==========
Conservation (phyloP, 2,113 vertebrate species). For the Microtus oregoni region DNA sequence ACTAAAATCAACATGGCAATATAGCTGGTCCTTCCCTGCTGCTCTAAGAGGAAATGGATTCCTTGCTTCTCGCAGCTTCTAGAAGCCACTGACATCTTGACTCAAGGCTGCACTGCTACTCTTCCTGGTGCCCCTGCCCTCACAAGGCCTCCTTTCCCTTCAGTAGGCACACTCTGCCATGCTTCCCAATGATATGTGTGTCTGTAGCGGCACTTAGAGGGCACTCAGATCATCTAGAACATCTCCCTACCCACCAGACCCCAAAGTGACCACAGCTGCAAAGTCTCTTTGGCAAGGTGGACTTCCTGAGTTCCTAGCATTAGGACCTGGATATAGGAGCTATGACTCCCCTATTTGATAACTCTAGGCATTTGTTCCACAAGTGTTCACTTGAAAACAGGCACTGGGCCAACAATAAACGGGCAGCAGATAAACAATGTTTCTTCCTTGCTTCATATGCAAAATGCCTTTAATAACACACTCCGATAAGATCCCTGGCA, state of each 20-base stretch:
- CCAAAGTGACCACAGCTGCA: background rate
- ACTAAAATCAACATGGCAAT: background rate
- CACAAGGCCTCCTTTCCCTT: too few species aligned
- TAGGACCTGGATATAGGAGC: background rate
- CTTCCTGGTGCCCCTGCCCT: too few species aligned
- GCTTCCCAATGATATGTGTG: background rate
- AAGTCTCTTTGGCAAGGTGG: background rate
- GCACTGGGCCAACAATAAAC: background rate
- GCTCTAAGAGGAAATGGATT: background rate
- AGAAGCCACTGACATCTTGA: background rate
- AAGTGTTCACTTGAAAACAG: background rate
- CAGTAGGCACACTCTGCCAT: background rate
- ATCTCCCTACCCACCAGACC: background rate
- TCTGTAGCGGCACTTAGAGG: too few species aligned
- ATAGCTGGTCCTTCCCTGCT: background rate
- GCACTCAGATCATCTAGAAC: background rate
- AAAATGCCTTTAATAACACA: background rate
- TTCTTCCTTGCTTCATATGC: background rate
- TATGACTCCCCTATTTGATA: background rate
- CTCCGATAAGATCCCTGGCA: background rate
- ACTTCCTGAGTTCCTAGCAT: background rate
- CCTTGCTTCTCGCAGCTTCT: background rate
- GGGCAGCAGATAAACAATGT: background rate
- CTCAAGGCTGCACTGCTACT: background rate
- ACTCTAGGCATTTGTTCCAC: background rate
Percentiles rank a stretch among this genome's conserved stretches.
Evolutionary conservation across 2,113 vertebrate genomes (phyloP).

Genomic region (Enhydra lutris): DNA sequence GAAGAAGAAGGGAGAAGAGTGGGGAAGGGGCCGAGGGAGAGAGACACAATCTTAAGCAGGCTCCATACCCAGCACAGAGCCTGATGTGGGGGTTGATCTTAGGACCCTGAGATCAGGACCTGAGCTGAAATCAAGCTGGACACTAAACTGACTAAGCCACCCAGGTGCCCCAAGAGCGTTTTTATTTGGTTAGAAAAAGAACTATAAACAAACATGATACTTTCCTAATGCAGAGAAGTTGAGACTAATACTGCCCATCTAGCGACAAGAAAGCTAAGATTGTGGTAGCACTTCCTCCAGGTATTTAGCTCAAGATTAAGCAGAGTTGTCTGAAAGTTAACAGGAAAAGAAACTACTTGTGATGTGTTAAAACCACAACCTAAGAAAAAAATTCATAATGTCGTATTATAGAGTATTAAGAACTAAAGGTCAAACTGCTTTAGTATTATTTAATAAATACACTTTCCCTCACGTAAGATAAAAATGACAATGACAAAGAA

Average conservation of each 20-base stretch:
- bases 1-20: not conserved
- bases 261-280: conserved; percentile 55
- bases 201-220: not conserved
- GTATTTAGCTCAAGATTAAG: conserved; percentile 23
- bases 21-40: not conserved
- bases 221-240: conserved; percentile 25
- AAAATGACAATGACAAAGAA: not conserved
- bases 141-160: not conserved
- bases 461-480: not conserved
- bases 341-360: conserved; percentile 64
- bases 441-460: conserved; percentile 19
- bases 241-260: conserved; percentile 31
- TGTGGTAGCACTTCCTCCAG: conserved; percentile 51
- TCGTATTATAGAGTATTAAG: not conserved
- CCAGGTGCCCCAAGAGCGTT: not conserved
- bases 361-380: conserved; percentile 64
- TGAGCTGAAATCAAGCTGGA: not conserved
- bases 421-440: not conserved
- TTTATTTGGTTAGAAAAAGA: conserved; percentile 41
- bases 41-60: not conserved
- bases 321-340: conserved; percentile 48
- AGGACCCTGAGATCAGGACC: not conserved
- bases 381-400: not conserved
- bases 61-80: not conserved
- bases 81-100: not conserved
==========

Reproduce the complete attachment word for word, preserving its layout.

Conservation (phyloP, 2,113 vertebrate species). For the Microtus oregoni region DNA sequence ACTAAAATCAACATGGCAATATAGCTGGTCCTTCCCTGCTGCTCTAAGAGGAAATGGATTCCTTGCTTCTCGCAGCTTCTAGAAGCCACTGACATCTTGACTCAAGGCTGCACTGCTACTCTTCCTGGTGCCCCTGCCCTCACAAGGCCTCCTTTCCCTTCAGTAGGCACACTCTGCCATGCTTCCCAATGATATGTGTGTCTGTAGCGGCACTTAGAGGGCACTCAGATCATCTAGAACATCTCCCTACCCACCAGACCCCAAAGTGACCACAGCTGCAAAGTCTCTTTGGCAAGGTGGACTTCCTGAGTTCCTAGCATTAGGACCTGGATATAGGAGCTATGACTCCCCTATTTGATAACTCTAGGCATTTGTTCCACAAGTGTTCACTTGAAAACAGGCACTGGGCCAACAATAAACGGGCAGCAGATAAACAATGTTTCTTCCTTGCTTCATATGCAAAATGCCTTTAATAACACACTCCGATAAGATCCCTGGCA, state of each 20-base stretch:
- CCAAAGTGACCACAGCTGCA: background rate
- ACTAAAATCAACATGGCAAT: background rate
- CACAAGGCCTCCTTTCCCTT: too few species aligned
- TAGGACCTGGATATAGGAGC: background rate
- CTTCCTGGTGCCCCTGCCCT: too few species aligned
- GCTTCCCAATGATATGTGTG: background rate
- AAGTCTCTTTGGCAAGGTGG: background rate
- GCACTGGGCCAACAATAAAC: background rate
- GCTCTAAGAGGAAATGGATT: background rate
- AGAAGCCACTGACATCTTGA: background rate
- AAGTGTTCACTTGAAAACAG: background rate
- CAGTAGGCACACTCTGCCAT: background rate
- ATCTCCCTACCCACCAGACC: background rate
- TCTGTAGCGGCACTTAGAGG: too few species aligned
- ATAGCTGGTCCTTCCCTGCT: background rate
- GCACTCAGATCATCTAGAAC: background rate
- AAAATGCCTTTAATAACACA: background rate
- TTCTTCCTTGCTTCATATGC: background rate
- TATGACTCCCCTATTTGATA: background rate
- CTCCGATAAGATCCCTGGCA: background rate
- ACTTCCTGAGTTCCTAGCAT: background rate
- CCTTGCTTCTCGCAGCTTCT: background rate
- GGGCAGCAGATAAACAATGT: background rate
- CTCAAGGCTGCACTGCTACT: background rate
- ACTCTAGGCATTTGTTCCAC: background rate
Percentiles rank a stretch among this genome's conserved stretches.
Evolutionary conservation across 2,113 vertebrate genomes (phyloP).

Genomic region (Enhydra lutris): DNA sequence GAAGAAGAAGGGAGAAGAGTGGGGAAGGGGCCGAGGGAGAGAGACACAATCTTAAGCAGGCTCCATACCCAGCACAGAGCCTGATGTGGGGGTTGATCTTAGGACCCTGAGATCAGGACCTGAGCTGAAATCAAGCTGGACACTAAACTGACTAAGCCACCCAGGTGCCCCAAGAGCGTTTTTATTTGGTTAGAAAAAGAACTATAAACAAACATGATACTTTCCTAATGCAGAGAAGTTGAGACTAATACTGCCCATCTAGCGACAAGAAAGCTAAGATTGTGGTAGCACTTCCTCCAGGTATTTAGCTCAAGATTAAGCAGAGTTGTCTGAAAGTTAACAGGAAAAGAAACTACTTGTGATGTGTTAAAACCACAACCTAAGAAAAAAATTCATAATGTCGTATTATAGAGTATTAAGAACTAAAGGTCAAACTGCTTTAGTATTATTTAATAAATACACTTTCCCTCACGTAAGATAAAAATGACAATGACAAAGAA

Average conservation of each 20-base stretch:
- bases 1-20: not conserved
- bases 261-280: conserved; percentile 55
- bases 201-220: not conserved
- GTATTTAGCTCAAGATTAAG: conserved; percentile 23
- bases 21-40: not conserved
- bases 221-240: conserved; percentile 25
- AAAATGACAATGACAAAGAA: not conserved
- bases 141-160: not conserved
- bases 461-480: not conserved
- bases 341-360: conserved; percentile 64
- bases 441-460: conserved; percentile 19
- bases 241-260: conserved; percentile 31
- TGTGGTAGCACTTCCTCCAG: conserved; percentile 51
- TCGTATTATAGAGTATTAAG: not conserved
- CCAGGTGCCCCAAGAGCGTT: not conserved
- bases 361-380: conserved; percentile 64
- TGAGCTGAAATCAAGCTGGA: not conserved
- bases 421-440: not conserved
- TTTATTTGGTTAGAAAAAGA: conserved; percentile 41
- bases 41-60: not conserved
- bases 321-340: conserved; percentile 48
- AGGACCCTGAGATCAGGACC: not conserved
- bases 381-400: not conserved
- bases 61-80: not conserved
- bases 81-100: not conserved